Charlie Rose Talks to Nancy Pelosi

The House minority leader on health reform at the Supreme Court, her expectations for a second Obama term, and the party across the aisle
"I say to my Republican friends, and I do have many: 'Take back your party'" Photograph by J. Scott Applewhite/AP Photo

Let’s start with health care and the Supreme Court. What do you expect?
I have confidence in the merits of the case. I believe in judicial review, and we wrote the bill, obviously, in compliance with the Constitution of the United States. We thought we were ironclad, but you never know in court.
This has something to do with Obama’s legacy—and yours—right?
I think it’s the crown jewel. It is Obama’s greatest achievement, but with some stiff competition. The president achieved many things in the two years that we were in the majority in his presidency. Not much since then, legislatively, but the list goes on: Wall Street reform, repeal of “don’t ask, don’t tell,” ending discrimination against women in the workplace. There’s a big legacy. But the fact that tens of millions of people have already enjoyed some of the benefits of [health reform] takes us down a path. I don’t think there’s any turning back from that. One way or another we’re going to have to find a way to make sure the American people are not discriminated against. That being a woman is not a pre-existing medical condition.
How big a part did this legislation play in the Republicans’ gaining a majority in the House in 2010?
My contention—being a politician and studying all of this very carefully all the time—I would say overwhelmingly the main reason for the defeat of the Democrats in the 2010 election was 9.5 percent unemployment. It defies political gravity to win an election for incumbents when you have 9.5 percent unemployment.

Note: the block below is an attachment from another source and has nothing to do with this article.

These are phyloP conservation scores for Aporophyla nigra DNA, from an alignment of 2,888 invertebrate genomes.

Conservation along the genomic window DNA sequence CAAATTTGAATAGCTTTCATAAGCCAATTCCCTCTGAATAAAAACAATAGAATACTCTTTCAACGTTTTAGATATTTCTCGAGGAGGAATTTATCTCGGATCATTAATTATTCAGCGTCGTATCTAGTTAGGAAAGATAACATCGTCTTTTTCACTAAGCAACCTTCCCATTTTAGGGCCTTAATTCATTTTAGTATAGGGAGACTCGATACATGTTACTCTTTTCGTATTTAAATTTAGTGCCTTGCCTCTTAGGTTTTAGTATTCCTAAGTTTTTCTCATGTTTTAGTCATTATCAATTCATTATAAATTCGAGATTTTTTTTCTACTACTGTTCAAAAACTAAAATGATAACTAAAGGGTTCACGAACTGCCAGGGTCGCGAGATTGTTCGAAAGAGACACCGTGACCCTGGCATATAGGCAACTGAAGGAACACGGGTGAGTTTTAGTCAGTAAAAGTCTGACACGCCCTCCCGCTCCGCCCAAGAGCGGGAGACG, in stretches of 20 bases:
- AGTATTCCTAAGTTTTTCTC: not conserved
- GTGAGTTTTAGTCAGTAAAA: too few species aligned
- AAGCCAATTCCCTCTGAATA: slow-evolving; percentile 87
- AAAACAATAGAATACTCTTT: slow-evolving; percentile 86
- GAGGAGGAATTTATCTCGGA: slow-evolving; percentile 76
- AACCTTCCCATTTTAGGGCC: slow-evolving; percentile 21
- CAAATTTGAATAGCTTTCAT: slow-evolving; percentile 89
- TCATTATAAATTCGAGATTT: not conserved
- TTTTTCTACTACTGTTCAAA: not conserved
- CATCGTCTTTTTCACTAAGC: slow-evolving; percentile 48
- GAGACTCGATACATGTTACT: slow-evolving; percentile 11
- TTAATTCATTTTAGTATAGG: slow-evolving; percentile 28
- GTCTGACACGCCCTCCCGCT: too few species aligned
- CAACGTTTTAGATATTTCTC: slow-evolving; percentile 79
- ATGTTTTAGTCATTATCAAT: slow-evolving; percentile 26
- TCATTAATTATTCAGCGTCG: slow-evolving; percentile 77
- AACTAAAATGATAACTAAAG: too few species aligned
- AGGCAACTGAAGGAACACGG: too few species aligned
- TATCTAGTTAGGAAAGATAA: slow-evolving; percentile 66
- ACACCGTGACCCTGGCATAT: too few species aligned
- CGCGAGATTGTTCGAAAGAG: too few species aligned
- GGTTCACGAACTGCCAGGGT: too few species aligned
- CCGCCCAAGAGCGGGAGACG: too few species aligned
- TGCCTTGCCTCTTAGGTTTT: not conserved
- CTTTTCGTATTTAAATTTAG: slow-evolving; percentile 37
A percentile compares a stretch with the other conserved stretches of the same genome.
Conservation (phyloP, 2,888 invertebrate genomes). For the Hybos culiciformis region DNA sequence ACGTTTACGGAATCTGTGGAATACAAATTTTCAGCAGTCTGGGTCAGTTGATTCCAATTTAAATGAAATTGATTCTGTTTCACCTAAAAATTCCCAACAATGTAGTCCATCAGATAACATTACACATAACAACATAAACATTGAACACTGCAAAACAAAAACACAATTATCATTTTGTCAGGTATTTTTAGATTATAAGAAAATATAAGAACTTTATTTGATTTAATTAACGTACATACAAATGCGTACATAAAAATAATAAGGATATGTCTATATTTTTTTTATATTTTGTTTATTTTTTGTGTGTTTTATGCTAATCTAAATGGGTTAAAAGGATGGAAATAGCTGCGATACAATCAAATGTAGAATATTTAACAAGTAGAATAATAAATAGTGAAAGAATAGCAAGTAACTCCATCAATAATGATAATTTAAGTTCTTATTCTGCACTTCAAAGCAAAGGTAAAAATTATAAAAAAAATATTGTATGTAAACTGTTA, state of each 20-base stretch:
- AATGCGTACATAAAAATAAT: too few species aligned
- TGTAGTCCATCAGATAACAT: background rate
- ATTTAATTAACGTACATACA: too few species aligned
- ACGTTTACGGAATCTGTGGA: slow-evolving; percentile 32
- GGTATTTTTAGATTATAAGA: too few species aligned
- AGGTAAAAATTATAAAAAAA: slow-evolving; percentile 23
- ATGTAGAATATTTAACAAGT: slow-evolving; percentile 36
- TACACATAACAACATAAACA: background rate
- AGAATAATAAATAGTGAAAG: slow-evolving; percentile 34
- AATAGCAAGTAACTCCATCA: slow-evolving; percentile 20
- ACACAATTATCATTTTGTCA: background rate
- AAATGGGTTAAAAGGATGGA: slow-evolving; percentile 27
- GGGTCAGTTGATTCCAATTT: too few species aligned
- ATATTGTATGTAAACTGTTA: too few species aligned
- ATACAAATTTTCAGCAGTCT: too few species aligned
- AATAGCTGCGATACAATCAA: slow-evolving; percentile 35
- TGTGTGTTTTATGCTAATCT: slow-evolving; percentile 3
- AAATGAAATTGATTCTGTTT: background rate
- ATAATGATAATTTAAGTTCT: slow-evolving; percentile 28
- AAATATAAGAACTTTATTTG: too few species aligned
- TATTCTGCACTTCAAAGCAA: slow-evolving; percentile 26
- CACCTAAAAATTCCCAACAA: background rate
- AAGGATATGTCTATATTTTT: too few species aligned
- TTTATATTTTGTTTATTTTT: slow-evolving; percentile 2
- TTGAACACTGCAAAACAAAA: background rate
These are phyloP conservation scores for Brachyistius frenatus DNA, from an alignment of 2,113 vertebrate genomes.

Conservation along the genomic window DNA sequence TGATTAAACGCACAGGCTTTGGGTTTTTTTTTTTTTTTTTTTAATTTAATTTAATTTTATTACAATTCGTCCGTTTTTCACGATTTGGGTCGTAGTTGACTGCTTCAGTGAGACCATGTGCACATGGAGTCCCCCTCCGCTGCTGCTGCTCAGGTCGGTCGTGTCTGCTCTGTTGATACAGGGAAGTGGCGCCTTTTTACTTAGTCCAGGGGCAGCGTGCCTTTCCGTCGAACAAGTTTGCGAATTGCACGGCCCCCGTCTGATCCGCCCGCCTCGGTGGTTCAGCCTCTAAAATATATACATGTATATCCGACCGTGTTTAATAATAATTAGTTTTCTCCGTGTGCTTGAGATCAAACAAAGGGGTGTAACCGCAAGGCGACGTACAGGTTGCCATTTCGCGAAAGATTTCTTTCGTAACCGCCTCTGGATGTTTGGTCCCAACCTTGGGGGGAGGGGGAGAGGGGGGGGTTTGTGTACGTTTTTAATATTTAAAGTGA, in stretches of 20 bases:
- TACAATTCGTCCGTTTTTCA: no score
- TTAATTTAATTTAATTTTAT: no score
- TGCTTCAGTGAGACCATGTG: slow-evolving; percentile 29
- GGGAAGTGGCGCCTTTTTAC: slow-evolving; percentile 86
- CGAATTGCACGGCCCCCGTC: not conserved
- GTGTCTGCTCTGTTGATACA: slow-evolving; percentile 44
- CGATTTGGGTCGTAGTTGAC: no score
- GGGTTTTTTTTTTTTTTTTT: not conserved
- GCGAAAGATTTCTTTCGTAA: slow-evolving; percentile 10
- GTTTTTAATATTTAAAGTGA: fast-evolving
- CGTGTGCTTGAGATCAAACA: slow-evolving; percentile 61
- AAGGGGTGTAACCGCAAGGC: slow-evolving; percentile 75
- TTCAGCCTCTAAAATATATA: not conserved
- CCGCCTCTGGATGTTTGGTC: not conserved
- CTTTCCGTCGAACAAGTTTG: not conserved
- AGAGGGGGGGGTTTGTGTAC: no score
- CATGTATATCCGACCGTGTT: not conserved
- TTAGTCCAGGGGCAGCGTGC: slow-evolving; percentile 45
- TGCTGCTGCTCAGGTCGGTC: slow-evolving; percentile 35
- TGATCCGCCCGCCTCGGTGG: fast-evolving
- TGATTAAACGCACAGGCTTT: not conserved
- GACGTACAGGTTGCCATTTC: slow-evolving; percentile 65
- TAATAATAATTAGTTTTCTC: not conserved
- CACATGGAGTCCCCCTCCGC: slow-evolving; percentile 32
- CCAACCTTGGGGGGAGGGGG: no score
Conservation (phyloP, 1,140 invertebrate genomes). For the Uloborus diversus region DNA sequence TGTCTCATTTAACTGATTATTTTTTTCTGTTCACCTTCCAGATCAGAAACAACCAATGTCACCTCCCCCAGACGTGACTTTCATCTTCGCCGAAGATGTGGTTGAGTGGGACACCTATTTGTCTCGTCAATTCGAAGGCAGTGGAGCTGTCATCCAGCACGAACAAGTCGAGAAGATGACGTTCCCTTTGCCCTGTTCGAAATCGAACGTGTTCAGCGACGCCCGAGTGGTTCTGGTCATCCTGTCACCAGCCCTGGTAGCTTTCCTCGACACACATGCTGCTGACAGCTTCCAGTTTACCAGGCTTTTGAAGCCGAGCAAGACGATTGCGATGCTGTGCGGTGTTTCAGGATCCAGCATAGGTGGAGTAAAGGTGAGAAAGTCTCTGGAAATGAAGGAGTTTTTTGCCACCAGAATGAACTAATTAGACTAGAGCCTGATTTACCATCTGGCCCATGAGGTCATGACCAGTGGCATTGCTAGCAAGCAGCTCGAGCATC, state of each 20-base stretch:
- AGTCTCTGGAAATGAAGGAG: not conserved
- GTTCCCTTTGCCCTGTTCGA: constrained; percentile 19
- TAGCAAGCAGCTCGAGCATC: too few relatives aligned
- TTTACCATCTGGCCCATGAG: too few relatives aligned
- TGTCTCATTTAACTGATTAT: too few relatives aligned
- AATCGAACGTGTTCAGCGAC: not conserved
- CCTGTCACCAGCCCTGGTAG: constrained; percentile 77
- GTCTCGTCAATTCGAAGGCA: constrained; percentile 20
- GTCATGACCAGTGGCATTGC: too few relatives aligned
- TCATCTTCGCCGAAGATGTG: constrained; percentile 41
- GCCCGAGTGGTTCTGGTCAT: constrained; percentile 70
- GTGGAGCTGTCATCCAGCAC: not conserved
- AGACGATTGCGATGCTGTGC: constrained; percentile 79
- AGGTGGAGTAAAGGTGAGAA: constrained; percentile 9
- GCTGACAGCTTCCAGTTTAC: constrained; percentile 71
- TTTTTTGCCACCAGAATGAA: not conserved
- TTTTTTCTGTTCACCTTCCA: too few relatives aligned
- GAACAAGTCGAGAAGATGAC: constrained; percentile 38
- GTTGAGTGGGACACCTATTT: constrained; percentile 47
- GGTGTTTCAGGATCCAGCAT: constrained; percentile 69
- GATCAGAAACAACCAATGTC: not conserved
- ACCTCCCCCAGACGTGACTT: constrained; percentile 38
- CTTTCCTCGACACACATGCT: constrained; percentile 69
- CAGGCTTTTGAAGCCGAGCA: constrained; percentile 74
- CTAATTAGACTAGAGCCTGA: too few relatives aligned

But it’s still at 8.3 percent. No president has ever been reelected with a rate above 8 percent.
That’s true, but all assumptions about elections are stale. They’re all about yesterday. The path that we’re on to lower unemployment is going to be understood and appreciated by the public. I believe that the president will be victorious, and I hope that the unemployment rate will be lower for America’s workers. The polls show us ahead. We’ve outraised the Republicans. We’ve outrecruited them. Our candidates are outstanding, and we’ve outredistricted them.

I would have said a month ago that we were sort of 50-50. Since the women’s health issues have emerged and women have shifted in their views of the parties, I say to my Republican friends, and I do have many: “Take back your party. This is the Grand Old Party.”
Take it back from whom?
Take it back from extremists who are taking it over the edge. From the anti-government ideologues who really don’t believe in a public space, so there’s never a chance to find common ground on issues like clean air, clean water, food safety, public health, Medicare, Medicaid, Social Security, because they don’t believe in a public role there. They think Medicare should wither on the vine, by their own statements. Their budget breaks the Medicare guarantee. So if you don’t believe in the public role, it’s hard to find common ground. That wasn’t the way it used to be. If we can reduce the role of money, increase the level of civility, I’ll promise you one thing.
What’s that?
We’ll have many more women and many more young people and many more minorities in elected office. After over 200 years, not even a fifth of Congress is women. We have to kick open the door and think in a new way. And one of the ways is a new politics that reduces the role of money. If you drown the system with money, you increase the vitriol.
Did you support the president when he said, “I’ll have to have a super PAC in this election because the other side will”?
Just this once. And I don’t like it, but I think you have to. You can’t go to a baseball game without a bat. Everyone should disclose where that money comes from. So disclose, win, reform the system. I’m talking about something drastic in terms of taking money out of the system—and repealing Citizens United.
Do you think the gridlock in Congress will stop after the next election? Will it be any different?
I certainly hope so. It’s necessary. The most important way is for the public to pay attention. The public is repulsed by the vitriol. That’s why we have to bring civility back, a marketplace of ideas. Not everybody wins every argument. Look, the Republican leader in the Senate [Mitch McConnell] said after the last election that the most important thing we can do is to make sure the president is a failure. That didn’t mean a failure in the election. That meant failure in his presidency. That’s simply wrong. We never did that to President Bush.


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